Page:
The clan contains the following 74 members:Aminopep Aspzincin_M35 Astacin ATLF BSP DA1-like DUF1570 DUF2201_N DUF2268 DUF3152 DUF3267 DUF3810 DUF3920 DUF4157 DUF4344 DUF4953 DUF5700 DUF885 HRXXH Metallopep MPTase-PolyVal Peptidase_M1 Peptidase_M10 Peptidase_M11 Peptidase_M13 Peptidase_M2 Peptidase_M27 Peptidase_M3 Peptidase_M30 Peptidase_M32 Peptidase_M35 Peptidase_M36 Peptidase_M4 Peptidase_M41 Peptidase_M43 Peptidase_M48 Peptidase_M49 Peptidase_M4_C Peptidase_M50 Peptidase_M50B Peptidase_M54 Peptidase_M56 Peptidase_M57 Peptidase_M6 Peptidase_M60 Peptidase_M61 Peptidase_M64 Peptidase_M66 Peptidase_M7 Peptidase_M76 Peptidase_M78 Peptidase_M8 Peptidase_M85 Peptidase_M9 Peptidase_M90 Peptidase_M91 Peptidase_MA_2 Peptidase_Mx Peptidase_Mx1 Peptidase_U49 PhageMetallopep Reprolysin Reprolysin_2 Reprolysin_3 Reprolysin_4 Reprolysin_5 SprT-like WLM YbeY YgjP-like Zincin_1 Zincin_2 Zn_peptidase Zn_peptidase_2
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1Cannot generate PP/Heatmap alignments for seeds; no PP data available
Key: available, not generated, — not available.
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This page displays the phylogenetic tree for this family's seed alignment. We use FastTree to calculate neighbour join trees with a local bootstrap based on 100 resamples (shown next to the tree nodes). FastTree calculates approximately-maximum-likelihood phylogenetic trees from our seed alignment.
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|Seed source:||Pfam-B_23800 (release 14.0)|
|Author:||Andreeva A, Bateman A|
|Number in seed:||3|
|Number in full:||28|
|Average length of the domain:||129.6 aa|
|Average identity of full alignment:||24 %|
|Average coverage of the sequence by the domain:||44.23 %|
|HMM build commands:||
build method: hmmbuild -o /dev/null HMM SEED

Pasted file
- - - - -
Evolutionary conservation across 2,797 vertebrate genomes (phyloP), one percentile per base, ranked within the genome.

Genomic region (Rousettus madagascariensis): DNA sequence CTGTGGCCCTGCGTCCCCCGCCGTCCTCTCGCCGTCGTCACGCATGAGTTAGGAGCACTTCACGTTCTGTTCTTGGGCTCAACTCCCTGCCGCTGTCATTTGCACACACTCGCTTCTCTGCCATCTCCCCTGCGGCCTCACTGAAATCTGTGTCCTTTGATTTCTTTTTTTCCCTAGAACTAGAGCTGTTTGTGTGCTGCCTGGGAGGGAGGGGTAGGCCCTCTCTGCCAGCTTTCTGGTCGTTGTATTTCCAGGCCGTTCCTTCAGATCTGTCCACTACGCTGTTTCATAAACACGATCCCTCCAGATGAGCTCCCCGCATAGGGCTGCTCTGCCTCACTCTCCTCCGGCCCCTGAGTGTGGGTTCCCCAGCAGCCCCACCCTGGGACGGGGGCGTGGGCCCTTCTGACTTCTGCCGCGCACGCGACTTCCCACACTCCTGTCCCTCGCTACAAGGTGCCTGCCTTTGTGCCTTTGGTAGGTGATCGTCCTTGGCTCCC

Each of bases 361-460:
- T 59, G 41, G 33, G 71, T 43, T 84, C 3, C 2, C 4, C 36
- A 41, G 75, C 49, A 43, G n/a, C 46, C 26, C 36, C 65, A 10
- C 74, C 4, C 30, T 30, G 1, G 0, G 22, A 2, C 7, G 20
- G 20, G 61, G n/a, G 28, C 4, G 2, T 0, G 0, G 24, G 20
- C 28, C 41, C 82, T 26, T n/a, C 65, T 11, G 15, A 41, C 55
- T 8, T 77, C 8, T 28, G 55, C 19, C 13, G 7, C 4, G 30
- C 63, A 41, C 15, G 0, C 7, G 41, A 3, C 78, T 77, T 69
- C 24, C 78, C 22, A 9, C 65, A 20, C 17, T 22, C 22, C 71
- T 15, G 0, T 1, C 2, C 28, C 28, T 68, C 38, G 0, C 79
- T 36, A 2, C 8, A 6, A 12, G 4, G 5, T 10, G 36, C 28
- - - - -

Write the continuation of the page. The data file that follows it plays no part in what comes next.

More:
search method: hmmsearch -Z 61295632 -E 1000 --cpu 4 HMM pfamseq
|Family (HMM) version:||14|
|Download:||download the raw HMM for this family|
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Unmapped species names
The tree is built by looking at each sequence in the full alignment for the family. We take the name of the species given by UniProt and try to map that to the full taxonomic tree from NCBI. In some cases, the name chosen by UniProt does not map to any node in the NCBI tree, perhaps because the chosen name is listed as a synonym or a misspelling in the NCBI taxonomy.
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Since we reduce the species tree to only the eight main taxonomic levels, sequences that are mapped to the sub-species level in the tree would not normally be shown. Rather than leave out these species, we map them instead to their parent species. So, for example, for sequences belonging to one of the Vibrio cholerae sub-species in the NCBI taxonomy, we show them instead as belonging to the species Vibrio cholerae.
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The tree shows the occurrence of this domain across different species. More...
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For all of the domain matches in a full alignment, we count the number that are found on all sequences in the alignment. This total is shown in the purple box.
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Finally, we group sequences from the same organism according to the NCBI code that is assigned by UniProt, allowing us to count the number of distinct sequences on which the domain is found. This value is shown in the pink boxes.
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For those sequences which have a structure in the Protein DataBank, we use the mapping between UniProt, PDB and Pfam coordinate systems from the PDBe group, to allow us to map Pfam domains onto UniProt sequences and three-dimensional protein structures. The table below shows the structures on which the ATLF domain has been found. There are 178 instances of this domain found in the PDB. Note that there may be multiple copies of the domain in a single PDB structure, since many structures contain multiple copies of the same protein sequence.
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AlphaFold Structure Predictions
The list of proteins below match this family and have AlphaFold predicted structures. Click on the protein accession to view the predicted structure.
|Protein||Predicted structure||External Information|
|P15917||View 3D Structure||Click here|
|P40136||View 3D Structure||Click here|
|Q183R7||View 3D Structure||Click here|